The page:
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  19.  92
    The Automated Laplacean Demon: How ML Challenges Our Views on Prediction and Explanation.Sanja Srećković, Andrea Berber & Nenad Filipović - 2021 - Minds and Machines 32 (1):159-183.
    Certain characteristics make machine learning a powerful tool for processing large amounts of data, and also particularly unsuitable for explanatory purposes. There are worries that its increasing use in science may sideline the explanatory goals of research. We analyze the key characteristics of ML that might have implications for the future directions in scientific research: epistemic opacity and the ‘theory-agnostic’ modeling. These characteristics are further analyzed in a comparison of ML with the traditional statistical methods, in order to demonstrate what (...)
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  20. Relational Autonomy and Practical Authority.Andrea Westlund - 2018 - In Pieranna Garavaso (ed.), The Bloomsbury Companion to Analytic Feminism.
    Autonomy, at least in one sense of the term, requires sovereign authority over one’s choices and actions. In this paper, I argue that such authority is relational in at least two respects. First, I argue that sovereign authority may be shared – and, indeed, must be shareable – with others through the exercise of normative powers. Second, I argue that normative powers are themselves relational powers, powers that depend in part on the recognition of agents as having an equal basic (...)
     
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  21.  77
    Human Life, Rationality and Education.Andrea Kern - 2020 - Journal of Philosophy of Education 54 (2):268-289.
    In this paper I explore the prospects of a Neo-Aristotelian position—according to which the difference between the human species and non-human animals is a difference in ‘form’—in the context of the question of how the human form of life is related to the idea of education. Two interpretations of this idea have been suggested by contemporary Neo-Aristotelian philosophy that offer contrasting accounts of the role played by education. According to the first, the idea of a formal difference goes with a (...)
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  22.  16
    Ethics of the algorithmic prediction of goal of care preferences: from theory to practice.Andrea Ferrario, Sophie Gloeckler & Nikola Biller-Andorno - 2023 - Journal of Medical Ethics 49 (3):165-174.
    Artificial intelligence (AI) systems are quickly gaining ground in healthcare and clinical decision-making. However, it is still unclear in what way AI can or should support decision-making that is based on incapacitated patients’ values and goals of care, which often requires input from clinicians and loved ones. Although the use of algorithms to predict patients’ most likely preferred treatment has been discussed in the medical ethics literature, no example has been realised in clinical practice. This is due, arguably, to the (...)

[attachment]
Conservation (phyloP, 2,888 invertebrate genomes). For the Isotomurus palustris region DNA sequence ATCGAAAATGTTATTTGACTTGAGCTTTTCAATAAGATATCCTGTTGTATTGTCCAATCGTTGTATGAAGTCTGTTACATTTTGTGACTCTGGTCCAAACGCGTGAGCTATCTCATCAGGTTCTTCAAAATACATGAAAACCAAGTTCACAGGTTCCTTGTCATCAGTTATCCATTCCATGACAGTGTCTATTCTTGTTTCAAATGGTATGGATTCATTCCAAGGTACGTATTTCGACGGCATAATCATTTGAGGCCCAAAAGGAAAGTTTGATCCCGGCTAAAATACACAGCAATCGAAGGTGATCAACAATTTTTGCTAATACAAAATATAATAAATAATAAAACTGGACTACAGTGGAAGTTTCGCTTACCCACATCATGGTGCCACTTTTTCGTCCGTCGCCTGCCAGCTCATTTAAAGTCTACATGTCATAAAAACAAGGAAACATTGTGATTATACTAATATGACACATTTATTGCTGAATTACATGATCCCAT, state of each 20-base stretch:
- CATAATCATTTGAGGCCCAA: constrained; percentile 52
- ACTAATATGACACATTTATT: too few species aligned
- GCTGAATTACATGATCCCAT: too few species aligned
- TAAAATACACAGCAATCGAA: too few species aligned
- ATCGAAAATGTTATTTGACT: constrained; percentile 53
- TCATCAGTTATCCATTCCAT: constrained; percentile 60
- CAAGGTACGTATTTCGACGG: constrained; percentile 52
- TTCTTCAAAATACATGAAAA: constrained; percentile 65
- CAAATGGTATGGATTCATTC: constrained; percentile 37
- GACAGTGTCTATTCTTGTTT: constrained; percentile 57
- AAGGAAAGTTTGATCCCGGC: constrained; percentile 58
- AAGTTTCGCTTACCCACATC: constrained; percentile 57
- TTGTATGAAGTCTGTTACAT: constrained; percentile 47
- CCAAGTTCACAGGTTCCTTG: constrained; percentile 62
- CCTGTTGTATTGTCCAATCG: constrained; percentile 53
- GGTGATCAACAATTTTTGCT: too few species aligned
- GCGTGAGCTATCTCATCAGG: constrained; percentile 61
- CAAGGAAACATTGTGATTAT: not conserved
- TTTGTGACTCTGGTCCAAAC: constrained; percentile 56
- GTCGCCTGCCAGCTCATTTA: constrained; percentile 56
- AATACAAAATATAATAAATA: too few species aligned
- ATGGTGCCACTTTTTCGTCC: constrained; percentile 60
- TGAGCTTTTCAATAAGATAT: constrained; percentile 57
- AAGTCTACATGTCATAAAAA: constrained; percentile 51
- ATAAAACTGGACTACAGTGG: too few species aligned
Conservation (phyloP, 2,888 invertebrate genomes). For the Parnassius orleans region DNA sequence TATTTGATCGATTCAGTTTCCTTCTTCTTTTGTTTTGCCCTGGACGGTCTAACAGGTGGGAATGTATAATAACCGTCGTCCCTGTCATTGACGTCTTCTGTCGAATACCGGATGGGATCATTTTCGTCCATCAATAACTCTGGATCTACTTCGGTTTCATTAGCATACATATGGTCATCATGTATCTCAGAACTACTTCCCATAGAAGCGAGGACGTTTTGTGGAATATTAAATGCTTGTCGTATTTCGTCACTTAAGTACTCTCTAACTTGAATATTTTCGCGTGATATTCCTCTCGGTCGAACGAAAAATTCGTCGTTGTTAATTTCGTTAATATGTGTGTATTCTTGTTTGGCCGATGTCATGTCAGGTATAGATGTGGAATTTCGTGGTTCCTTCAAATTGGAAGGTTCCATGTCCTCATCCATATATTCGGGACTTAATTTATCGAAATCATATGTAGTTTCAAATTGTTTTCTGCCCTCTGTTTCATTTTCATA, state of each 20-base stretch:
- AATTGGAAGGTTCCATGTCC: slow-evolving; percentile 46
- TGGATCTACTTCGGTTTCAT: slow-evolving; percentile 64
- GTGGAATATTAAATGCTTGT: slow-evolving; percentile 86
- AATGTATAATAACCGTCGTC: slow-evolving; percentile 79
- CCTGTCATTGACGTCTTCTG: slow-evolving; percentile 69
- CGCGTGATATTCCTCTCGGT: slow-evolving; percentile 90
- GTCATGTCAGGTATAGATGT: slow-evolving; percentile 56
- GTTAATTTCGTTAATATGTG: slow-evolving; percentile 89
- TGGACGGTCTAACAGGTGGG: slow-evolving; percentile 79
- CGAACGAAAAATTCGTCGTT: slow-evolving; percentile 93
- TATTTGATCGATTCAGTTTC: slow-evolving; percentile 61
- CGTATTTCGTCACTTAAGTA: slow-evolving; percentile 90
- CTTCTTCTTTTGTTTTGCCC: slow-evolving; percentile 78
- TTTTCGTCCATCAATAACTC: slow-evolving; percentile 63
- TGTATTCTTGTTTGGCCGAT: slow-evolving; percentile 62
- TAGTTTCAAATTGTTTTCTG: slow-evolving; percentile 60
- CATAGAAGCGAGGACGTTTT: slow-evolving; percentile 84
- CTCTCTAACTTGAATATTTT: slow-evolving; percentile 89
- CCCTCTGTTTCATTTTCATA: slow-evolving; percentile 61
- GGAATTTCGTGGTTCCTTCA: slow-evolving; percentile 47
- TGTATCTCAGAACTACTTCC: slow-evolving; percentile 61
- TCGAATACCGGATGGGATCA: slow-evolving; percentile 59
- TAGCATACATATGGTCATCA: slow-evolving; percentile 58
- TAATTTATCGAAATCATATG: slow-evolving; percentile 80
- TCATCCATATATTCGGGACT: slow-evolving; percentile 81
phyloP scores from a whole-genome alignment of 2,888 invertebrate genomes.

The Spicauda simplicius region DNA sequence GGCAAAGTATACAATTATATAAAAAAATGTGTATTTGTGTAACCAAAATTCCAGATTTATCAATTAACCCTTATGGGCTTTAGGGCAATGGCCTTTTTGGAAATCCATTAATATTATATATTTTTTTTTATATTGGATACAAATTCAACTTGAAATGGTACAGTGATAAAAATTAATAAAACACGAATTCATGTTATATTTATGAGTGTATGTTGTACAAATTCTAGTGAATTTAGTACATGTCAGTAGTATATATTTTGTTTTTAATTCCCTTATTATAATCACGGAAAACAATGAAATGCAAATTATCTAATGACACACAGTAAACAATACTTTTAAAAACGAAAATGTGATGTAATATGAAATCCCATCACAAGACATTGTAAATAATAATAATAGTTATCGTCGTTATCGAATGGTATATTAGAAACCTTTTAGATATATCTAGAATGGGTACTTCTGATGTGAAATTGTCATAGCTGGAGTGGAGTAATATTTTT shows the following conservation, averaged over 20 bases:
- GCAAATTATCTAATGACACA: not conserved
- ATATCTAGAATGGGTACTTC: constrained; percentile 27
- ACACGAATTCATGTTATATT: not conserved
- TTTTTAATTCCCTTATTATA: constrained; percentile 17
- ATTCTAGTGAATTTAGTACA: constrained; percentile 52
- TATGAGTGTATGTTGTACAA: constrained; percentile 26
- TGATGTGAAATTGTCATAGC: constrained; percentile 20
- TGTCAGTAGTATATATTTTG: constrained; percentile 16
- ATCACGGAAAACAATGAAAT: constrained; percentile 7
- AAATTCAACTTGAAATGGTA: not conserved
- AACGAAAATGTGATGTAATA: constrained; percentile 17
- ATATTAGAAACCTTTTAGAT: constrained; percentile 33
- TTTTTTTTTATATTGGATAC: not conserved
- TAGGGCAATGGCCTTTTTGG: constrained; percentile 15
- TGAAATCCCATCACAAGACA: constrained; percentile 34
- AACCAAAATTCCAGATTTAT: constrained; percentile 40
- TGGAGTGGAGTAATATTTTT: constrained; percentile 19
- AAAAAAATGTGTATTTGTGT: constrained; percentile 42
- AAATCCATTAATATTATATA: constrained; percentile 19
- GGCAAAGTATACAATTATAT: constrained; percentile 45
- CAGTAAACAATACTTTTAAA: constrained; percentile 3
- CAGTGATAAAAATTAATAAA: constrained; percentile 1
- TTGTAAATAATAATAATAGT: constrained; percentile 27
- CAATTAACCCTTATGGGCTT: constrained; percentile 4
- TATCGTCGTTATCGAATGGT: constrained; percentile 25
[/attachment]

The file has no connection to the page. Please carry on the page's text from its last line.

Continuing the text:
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  23.  22
    Personal Identity and Applied Ethics: A Historical and Philosophical Introduction.Andrea Sauchelli - 2018 - London: Routledge.
    ‘Soul’, ‘self’, ‘substance’ and ‘person’ are just four of the terms often used to refer to the human individual. Cutting across metaphysics, ethics, and religion the nature of personal identity is a fundamental and long-standing puzzle in philosophy. Personal Identity and Applied Ethics introduces and examines different conceptions of the self, our nature, and personal identity and considers the implications of these for applied ethics. A key feature of the book is that it considers a range of different approaches to (...)
  24.  84
    Two Notions of Logical Form.Andrea Iacona - 2016 - Journal of Philosophy 113 (12):617-643.
    This paper claims that there is no such thing as the correct answer to the question of what is logical form: two significantly different notions of logical form are needed to fulfil two major theoretical roles that pertain respectively to logic and semantics. The first part of the paper outlines the thesis that a unique notion of logical form fulfils both roles, and argues that the alleged best candidate for making it true is unsuited for one of the two roles. (...)
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  25.  47
    Selflessness and responsibility for self: Is deference compatible with autonomy?Andrea C. Westlund - 2003 - Philosophical Review 112 (4):483-523.
    She was intensely sympathetic. She was immensely charming. She excelled in the difficult arts of family life. She sacrificed herself daily. If there was chicken, she took the leg, if there was a draught, she sat in it—in short, she was so constituted that she never had a mind or wish of her own, but preferred to sympathise always with the minds and wishes of others. — Virginia Woolf (1979, 59).
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  26. Naïve Truth and the Evidential Conditional.Andrea Iacona & Lorenzo Rossi - 2024 - Journal of Philosophical Logic 53 (2):559-584.